This Album Changed My Life: Tommy Peoples & Paul Brady – The High Part of the Road (1976)
Sam Amidon on a folk inspiration that changed his musicianship
Changed My Life. Sam Amidon: I still consider Tommy my fundamental influence, his phrasing on the fiddle affecting mine as a singer. Photograph: Terry Magson
When I was 14 years old I was at a folk-music camp in upstate New York. My fiddle teacher Sue Sternberg simply said to me, “You have to hear Tommy Peoples.” I bought the CD, brought it back to my tent, put it in my Discman, headphones on, and closed my eyes.
The second track that came on was the slip jig The Kid on the Mountain, with Paul Brady on guitar. Tommy’s tone was hollow in a way that suggested endless depths below; his rhythm was deeply swinging; and he had a way of pushing and pulling the melody with his phrasing that made you feel like the metaphysical structure of time itself was being altered and shifted. He had those deep, cutting triplets that tickled the base of the spine each time. He was playing traditional melodies and not varying them greatly, yet somehow the music felt utterly personal, original, improvisatory. It had a raw, hard-core quality and yet was also light and lyrical. Ancient to the future, traditional and somehow experimental and alive.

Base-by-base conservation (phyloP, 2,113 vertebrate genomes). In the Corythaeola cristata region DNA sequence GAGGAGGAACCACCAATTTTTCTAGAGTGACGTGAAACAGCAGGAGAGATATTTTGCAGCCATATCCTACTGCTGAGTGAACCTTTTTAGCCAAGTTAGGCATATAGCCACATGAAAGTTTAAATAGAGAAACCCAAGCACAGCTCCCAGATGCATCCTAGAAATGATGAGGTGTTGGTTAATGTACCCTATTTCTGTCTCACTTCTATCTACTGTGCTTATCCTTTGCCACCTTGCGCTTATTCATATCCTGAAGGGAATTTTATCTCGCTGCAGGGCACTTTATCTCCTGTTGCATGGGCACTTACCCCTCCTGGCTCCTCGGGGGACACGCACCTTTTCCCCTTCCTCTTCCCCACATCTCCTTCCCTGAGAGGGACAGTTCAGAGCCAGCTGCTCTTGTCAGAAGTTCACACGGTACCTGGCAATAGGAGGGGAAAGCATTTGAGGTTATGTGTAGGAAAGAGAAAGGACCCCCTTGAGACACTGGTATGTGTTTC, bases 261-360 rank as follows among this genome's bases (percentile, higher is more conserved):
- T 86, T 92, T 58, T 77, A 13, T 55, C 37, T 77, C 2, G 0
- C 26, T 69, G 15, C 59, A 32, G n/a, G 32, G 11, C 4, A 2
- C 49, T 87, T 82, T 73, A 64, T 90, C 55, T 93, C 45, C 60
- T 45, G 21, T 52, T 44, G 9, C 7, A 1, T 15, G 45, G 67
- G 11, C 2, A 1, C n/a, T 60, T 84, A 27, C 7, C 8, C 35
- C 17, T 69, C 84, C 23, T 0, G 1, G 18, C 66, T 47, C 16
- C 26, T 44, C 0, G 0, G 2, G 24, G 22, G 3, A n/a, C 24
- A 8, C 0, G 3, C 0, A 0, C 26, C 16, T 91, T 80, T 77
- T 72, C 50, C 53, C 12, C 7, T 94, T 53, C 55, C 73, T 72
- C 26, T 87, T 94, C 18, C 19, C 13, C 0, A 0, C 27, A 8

Despite the fact that my albums have on the surface little to do with Tommy Peoples – I sing and play guitar and banjo on albums of reworked Appalachian folk songs with experimental elements and collaborations with musicians of various stripes – I still consider Tommy my fundamental influence, his phrasing on the fiddle affecting mine as a singer, his ability to convey his personality through pre-existing melodies a fundamental inspiration to what I have tried to do in my way on my albums. – In conversation with Niall Byrne